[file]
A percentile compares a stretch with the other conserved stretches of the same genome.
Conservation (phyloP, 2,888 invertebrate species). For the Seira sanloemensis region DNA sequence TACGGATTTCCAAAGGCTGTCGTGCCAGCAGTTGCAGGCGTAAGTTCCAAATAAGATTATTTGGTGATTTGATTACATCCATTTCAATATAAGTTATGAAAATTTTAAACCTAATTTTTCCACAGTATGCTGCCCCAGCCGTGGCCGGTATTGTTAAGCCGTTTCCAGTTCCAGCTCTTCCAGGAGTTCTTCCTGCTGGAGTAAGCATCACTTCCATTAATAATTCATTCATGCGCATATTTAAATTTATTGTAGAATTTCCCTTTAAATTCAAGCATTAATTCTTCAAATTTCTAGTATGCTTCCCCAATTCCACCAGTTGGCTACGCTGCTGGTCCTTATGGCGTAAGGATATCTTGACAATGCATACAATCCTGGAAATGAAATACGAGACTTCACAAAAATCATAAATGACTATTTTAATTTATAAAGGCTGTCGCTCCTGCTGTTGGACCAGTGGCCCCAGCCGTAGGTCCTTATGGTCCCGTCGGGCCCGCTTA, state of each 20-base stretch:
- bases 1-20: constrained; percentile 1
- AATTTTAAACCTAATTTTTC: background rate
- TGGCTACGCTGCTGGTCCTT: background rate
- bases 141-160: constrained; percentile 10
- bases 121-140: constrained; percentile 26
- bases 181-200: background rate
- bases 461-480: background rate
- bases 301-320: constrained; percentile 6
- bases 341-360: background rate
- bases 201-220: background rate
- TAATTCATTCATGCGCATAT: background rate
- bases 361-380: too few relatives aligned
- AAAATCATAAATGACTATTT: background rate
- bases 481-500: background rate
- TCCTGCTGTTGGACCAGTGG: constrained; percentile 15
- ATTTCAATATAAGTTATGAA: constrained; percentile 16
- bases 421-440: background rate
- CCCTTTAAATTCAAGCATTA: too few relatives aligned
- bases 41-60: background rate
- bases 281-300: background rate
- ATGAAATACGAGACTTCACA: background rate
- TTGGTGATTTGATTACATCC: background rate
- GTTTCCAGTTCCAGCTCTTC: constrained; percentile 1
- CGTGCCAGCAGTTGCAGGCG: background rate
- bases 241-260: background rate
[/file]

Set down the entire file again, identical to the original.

A percentile compares a stretch with the other conserved stretches of the same genome.
Conservation (phyloP, 2,888 invertebrate species). For the Seira sanloemensis region DNA sequence TACGGATTTCCAAAGGCTGTCGTGCCAGCAGTTGCAGGCGTAAGTTCCAAATAAGATTATTTGGTGATTTGATTACATCCATTTCAATATAAGTTATGAAAATTTTAAACCTAATTTTTCCACAGTATGCTGCCCCAGCCGTGGCCGGTATTGTTAAGCCGTTTCCAGTTCCAGCTCTTCCAGGAGTTCTTCCTGCTGGAGTAAGCATCACTTCCATTAATAATTCATTCATGCGCATATTTAAATTTATTGTAGAATTTCCCTTTAAATTCAAGCATTAATTCTTCAAATTTCTAGTATGCTTCCCCAATTCCACCAGTTGGCTACGCTGCTGGTCCTTATGGCGTAAGGATATCTTGACAATGCATACAATCCTGGAAATGAAATACGAGACTTCACAAAAATCATAAATGACTATTTTAATTTATAAAGGCTGTCGCTCCTGCTGTTGGACCAGTGGCCCCAGCCGTAGGTCCTTATGGTCCCGTCGGGCCCGCTTA, state of each 20-base stretch:
- bases 1-20: constrained; percentile 1
- AATTTTAAACCTAATTTTTC: background rate
- TGGCTACGCTGCTGGTCCTT: background rate
- bases 141-160: constrained; percentile 10
- bases 121-140: constrained; percentile 26
- bases 181-200: background rate
- bases 461-480: background rate
- bases 301-320: constrained; percentile 6
- bases 341-360: background rate
- bases 201-220: background rate
- TAATTCATTCATGCGCATAT: background rate
- bases 361-380: too few relatives aligned
- AAAATCATAAATGACTATTT: background rate
- bases 481-500: background rate
- TCCTGCTGTTGGACCAGTGG: constrained; percentile 15
- ATTTCAATATAAGTTATGAA: constrained; percentile 16
- bases 421-440: background rate
- CCCTTTAAATTCAAGCATTA: too few relatives aligned
- bases 41-60: background rate
- bases 281-300: background rate
- ATGAAATACGAGACTTCACA: background rate
- TTGGTGATTTGATTACATCC: background rate
- GTTTCCAGTTCCAGCTCTTC: constrained; percentile 1
- CGTGCCAGCAGTTGCAGGCG: background rate
- bases 241-260: background rate